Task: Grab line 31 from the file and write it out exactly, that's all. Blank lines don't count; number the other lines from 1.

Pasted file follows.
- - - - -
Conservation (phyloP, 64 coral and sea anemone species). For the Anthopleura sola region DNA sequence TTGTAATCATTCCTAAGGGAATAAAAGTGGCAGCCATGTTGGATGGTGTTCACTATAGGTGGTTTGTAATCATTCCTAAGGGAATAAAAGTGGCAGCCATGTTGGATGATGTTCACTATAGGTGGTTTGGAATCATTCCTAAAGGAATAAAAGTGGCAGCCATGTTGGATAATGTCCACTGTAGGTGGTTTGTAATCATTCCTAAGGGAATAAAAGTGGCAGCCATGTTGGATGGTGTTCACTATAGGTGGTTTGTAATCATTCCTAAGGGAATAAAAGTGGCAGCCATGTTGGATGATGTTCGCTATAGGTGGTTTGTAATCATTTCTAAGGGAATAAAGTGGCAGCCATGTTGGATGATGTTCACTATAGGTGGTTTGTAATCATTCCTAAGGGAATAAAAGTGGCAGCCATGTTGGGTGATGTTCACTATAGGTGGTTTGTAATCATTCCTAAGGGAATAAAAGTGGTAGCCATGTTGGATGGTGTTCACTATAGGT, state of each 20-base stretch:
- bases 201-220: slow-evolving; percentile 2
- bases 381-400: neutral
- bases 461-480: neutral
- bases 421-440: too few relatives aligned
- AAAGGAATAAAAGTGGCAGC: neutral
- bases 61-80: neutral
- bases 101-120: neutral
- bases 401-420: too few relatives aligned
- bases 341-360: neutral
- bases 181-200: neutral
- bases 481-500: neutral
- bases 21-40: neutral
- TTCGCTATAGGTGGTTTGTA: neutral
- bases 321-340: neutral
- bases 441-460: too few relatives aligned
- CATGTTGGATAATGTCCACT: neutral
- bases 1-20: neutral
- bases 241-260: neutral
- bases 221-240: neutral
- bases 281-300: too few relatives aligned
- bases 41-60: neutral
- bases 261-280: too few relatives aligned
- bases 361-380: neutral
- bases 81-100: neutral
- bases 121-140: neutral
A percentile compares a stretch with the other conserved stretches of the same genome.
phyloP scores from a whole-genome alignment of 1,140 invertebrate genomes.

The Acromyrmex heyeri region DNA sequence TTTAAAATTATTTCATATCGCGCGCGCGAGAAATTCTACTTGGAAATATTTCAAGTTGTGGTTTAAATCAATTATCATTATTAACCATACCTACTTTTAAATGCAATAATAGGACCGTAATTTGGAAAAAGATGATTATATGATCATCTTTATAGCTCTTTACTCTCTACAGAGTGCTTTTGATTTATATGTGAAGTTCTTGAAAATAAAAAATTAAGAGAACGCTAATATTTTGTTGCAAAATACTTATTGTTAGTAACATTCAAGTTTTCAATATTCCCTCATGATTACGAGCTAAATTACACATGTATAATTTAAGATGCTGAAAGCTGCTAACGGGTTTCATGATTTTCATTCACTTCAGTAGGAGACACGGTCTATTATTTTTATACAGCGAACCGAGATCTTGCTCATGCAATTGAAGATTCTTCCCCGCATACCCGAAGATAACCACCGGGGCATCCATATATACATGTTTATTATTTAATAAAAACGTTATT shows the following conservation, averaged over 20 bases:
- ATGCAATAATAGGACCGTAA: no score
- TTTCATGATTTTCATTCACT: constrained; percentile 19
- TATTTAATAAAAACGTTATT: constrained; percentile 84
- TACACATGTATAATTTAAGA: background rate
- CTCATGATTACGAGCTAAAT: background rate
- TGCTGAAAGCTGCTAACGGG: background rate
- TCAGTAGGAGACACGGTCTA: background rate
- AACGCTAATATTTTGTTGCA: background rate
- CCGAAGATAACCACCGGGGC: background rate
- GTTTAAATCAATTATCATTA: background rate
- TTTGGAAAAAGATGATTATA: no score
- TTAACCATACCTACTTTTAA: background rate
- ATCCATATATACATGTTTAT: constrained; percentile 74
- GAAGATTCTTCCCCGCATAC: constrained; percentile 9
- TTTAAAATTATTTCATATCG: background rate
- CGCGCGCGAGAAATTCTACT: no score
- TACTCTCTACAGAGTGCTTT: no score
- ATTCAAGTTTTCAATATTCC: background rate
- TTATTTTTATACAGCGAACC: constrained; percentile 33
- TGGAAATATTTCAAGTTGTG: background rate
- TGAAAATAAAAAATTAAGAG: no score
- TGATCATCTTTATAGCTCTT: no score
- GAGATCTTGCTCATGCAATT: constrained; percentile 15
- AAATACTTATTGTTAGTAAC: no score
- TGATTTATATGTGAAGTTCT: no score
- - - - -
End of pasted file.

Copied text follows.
- TTTCATGATTTTCATTCACT: constrained; percentile 19